Replacing the bolt anchors at the top of Ingraham's Dihedral.
At the top of the route
By the time we finished the climb and got back to the Cave, the rest of the OMTRS team had already left. Aside from Anne and Joe, no one had gone for the multi-pitch routes. Bob Almond found them a 5.8 TR which a bunch of people tried, but I was extremely surprised that their hadn't been more multi-pitch parties. Several people had brought racks and ropse, so there was plenty of gear to send up multiple parties. A mystery to me. Bob Cort hurried off down the trail to catch up with the rest of theam while the rest of us settled in for the night. Bob Almond had a fire going already and cooked up a feast of sausages and roast veggies. Josie was joined by her husband Matt who hiked up in the evening.
Sunrise on our camp
I really like the Cave camp. it's got room enough for 2-5 people, a neat cooking area and a decent stash of water and equipment. I took a full inventory in the morning while the rest were sleeping.
Cave Camp Inventory March 1st, 2009
A 5 gallon bucket suspended in the cave contained the following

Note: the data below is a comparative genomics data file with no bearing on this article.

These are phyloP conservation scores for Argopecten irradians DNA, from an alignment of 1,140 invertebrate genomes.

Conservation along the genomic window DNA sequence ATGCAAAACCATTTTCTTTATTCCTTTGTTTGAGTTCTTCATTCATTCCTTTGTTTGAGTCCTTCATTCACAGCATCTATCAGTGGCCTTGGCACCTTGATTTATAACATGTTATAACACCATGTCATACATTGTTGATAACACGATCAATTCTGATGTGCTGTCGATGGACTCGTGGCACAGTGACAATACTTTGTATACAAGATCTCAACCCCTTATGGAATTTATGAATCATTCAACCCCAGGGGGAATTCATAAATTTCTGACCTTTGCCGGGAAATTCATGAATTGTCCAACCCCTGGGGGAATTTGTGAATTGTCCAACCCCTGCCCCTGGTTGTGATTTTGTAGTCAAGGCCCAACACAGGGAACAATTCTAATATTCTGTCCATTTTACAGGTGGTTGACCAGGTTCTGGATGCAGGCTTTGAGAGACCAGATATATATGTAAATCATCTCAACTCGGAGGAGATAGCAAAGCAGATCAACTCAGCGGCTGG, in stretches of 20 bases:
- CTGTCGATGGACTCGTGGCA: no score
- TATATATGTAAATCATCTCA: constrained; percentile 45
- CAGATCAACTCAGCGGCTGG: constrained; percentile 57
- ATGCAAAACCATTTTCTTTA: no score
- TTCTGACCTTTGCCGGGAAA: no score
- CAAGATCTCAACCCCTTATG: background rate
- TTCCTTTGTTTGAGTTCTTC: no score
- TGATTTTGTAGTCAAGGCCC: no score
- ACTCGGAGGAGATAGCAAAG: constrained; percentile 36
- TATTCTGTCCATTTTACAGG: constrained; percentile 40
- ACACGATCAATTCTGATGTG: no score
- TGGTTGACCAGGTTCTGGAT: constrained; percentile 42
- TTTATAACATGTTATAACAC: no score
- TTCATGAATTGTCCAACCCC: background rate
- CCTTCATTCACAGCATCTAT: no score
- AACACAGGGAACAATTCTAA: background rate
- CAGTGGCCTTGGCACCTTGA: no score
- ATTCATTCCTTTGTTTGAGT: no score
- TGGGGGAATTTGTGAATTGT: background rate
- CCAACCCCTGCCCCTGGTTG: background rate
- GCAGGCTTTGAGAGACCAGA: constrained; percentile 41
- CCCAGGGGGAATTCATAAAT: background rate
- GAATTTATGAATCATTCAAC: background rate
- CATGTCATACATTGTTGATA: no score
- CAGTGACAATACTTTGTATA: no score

- MRE (heating packet and silverware only)
- Paper plates, ~20
- Food bag containing; lemon lime drink powder, old dried raisins, 1lbd macaroni, 1/2 lb oatmeal, 3 teebags, 1 cherry drink powder, 1 freeze-dried coffe pack and salt&pepper packs
- Blue plastic cup (16 oz)
- 2 spoons, 1 fork and home-made chopsticks
- large roll of paper towels
- 1/2 roll of Toilet paper
- 1 c brown sugar
- 4 match books and a lighter
- 1 can of gatorade powder (very hardened)
- 5 moist towlettes
- 1 chicken flavor packet crystals
- 1 candle stub
- ~5 sip-lock bags
- 4+ gallons og water (we added about two more when we left)
- 1/4 gallon of camping fuel
- 1 pan
- 1 small pot
- 1 small mug
- 2 plastic tarps (I hiked one of these out which was in terrible shape and threw it away)
- 1 canvas tarp (also hiked out and tossed)
- 1 beat up foam sleeping pad (hiked out and tossed)
- 1 small high-density foam pad
- 2 metal gratings for cooking
Bob Almond, Matt and Josie (top of third pitch)
I let Bob pick the route and he decided on La Mancha with a link-up to Misty for the 5.9 headwall.